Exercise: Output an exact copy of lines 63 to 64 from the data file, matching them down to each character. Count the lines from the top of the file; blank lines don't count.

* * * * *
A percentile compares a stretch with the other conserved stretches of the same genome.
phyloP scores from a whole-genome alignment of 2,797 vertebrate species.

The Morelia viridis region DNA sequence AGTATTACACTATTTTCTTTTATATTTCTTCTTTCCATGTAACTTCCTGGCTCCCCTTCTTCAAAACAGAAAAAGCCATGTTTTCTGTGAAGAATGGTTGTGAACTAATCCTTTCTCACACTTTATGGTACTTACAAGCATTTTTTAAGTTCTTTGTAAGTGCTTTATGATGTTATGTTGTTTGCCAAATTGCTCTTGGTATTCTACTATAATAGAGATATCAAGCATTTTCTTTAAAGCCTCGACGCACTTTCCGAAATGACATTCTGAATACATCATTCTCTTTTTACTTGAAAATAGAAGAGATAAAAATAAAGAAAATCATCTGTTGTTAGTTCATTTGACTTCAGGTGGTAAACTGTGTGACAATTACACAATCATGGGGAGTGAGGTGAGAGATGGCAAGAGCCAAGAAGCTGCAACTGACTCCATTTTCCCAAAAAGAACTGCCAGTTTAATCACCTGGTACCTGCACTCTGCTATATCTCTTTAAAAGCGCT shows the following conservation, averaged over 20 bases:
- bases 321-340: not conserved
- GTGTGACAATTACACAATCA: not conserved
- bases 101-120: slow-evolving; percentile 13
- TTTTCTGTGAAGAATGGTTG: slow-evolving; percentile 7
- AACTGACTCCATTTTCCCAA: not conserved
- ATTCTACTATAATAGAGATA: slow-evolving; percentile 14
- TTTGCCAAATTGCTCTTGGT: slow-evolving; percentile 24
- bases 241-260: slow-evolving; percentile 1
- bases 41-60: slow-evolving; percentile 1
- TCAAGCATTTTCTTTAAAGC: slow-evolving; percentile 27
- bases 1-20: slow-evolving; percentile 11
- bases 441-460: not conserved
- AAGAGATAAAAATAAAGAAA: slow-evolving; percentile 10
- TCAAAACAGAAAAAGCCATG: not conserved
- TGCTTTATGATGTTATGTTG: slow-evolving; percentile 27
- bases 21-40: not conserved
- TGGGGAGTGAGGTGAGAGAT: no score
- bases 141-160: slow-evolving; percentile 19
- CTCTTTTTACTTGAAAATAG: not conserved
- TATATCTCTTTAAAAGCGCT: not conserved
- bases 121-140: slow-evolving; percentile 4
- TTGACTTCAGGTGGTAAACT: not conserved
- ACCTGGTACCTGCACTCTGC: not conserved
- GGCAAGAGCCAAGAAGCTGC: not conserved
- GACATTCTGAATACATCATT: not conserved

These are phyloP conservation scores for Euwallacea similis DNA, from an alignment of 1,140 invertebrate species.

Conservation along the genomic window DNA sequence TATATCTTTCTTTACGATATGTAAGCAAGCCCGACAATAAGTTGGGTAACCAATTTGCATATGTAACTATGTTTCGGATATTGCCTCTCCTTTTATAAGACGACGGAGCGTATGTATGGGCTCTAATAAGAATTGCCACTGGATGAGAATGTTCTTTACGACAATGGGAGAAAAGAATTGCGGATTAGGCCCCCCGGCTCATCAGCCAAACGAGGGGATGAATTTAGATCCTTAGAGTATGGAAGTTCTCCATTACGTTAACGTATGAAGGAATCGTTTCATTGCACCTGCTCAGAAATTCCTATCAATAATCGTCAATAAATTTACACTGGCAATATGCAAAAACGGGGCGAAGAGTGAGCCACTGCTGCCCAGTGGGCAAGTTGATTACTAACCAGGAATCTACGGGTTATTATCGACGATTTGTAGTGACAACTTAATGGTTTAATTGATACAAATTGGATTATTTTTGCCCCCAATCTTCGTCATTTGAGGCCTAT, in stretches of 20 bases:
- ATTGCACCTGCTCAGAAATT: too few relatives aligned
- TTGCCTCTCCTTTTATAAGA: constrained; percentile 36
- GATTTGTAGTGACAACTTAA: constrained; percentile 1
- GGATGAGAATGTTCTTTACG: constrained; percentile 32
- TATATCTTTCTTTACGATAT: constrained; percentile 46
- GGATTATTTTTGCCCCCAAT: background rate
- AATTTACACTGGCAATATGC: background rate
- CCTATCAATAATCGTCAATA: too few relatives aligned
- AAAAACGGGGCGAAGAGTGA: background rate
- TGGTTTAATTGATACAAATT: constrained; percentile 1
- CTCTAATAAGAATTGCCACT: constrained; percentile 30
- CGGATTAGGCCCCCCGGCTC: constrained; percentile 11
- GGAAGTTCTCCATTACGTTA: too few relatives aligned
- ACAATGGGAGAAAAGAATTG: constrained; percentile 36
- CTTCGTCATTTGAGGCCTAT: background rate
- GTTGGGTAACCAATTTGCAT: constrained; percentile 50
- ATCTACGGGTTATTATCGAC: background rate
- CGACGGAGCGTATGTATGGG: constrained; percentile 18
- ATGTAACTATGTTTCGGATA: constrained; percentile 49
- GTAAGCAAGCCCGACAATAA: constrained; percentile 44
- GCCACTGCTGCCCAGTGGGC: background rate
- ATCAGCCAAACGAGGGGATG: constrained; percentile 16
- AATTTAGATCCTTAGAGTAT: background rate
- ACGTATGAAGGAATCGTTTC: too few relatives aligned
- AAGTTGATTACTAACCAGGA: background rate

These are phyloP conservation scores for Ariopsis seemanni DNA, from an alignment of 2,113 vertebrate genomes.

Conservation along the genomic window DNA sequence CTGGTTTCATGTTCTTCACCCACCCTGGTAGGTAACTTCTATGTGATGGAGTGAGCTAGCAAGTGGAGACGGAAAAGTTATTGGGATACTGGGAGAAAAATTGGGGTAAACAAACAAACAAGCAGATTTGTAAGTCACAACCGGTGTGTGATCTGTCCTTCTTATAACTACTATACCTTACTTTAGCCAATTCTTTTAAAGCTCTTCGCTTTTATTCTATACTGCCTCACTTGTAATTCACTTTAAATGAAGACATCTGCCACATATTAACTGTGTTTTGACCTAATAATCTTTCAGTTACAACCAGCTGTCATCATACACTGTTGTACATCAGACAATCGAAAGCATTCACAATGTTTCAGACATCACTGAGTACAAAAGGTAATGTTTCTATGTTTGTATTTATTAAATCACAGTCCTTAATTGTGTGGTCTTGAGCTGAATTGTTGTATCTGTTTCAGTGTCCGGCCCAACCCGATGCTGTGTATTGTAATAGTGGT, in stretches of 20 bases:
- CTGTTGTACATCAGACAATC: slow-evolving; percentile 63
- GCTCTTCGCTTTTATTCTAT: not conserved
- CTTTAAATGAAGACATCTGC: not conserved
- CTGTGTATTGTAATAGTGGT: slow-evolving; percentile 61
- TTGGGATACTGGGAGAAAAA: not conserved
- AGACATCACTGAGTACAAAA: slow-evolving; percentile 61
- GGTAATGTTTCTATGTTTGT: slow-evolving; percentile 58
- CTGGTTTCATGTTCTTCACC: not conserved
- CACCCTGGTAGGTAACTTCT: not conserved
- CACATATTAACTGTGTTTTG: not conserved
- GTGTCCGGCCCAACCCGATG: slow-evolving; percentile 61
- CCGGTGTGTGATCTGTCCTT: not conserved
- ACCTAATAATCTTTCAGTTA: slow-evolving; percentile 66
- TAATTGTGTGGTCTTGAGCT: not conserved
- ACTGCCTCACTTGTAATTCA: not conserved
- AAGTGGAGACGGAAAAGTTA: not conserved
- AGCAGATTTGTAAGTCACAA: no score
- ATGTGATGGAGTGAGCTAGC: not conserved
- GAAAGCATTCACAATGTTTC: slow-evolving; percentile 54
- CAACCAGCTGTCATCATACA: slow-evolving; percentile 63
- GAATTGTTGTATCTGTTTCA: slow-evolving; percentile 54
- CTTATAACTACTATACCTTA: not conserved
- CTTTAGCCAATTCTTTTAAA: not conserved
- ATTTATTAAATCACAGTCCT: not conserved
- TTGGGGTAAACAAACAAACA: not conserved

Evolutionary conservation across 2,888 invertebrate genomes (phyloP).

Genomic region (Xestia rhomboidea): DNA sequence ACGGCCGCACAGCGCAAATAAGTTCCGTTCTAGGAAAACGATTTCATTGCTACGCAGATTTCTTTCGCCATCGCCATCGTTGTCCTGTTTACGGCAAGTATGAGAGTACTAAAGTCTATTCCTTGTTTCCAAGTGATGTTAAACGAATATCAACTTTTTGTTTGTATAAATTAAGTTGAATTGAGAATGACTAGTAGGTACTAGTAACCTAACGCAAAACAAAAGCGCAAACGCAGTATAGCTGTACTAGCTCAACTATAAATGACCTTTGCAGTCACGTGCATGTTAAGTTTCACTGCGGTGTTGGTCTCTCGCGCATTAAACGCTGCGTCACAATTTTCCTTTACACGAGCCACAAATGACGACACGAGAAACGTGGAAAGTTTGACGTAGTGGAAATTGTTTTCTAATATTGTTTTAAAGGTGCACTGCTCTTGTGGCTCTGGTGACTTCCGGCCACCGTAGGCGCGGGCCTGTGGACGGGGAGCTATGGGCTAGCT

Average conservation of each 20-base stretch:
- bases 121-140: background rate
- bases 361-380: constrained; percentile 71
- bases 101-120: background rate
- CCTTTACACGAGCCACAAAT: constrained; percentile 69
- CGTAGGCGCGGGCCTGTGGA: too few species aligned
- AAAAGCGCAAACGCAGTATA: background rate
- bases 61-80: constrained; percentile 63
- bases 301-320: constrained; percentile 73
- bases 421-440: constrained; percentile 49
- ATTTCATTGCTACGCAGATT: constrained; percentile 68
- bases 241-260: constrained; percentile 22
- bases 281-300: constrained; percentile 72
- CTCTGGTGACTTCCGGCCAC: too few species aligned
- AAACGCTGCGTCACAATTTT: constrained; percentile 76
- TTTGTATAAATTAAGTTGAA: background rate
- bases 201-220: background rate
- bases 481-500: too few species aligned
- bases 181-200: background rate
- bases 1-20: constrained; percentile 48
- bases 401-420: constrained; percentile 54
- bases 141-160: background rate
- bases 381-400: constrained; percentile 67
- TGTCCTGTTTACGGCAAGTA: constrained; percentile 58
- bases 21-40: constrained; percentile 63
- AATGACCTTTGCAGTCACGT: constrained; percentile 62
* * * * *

- AGACATCACTGAGTACAAAA: slow-evolving; percentile 61
- GGTAATGTTTCTATGTTTGT: slow-evolving; percentile 58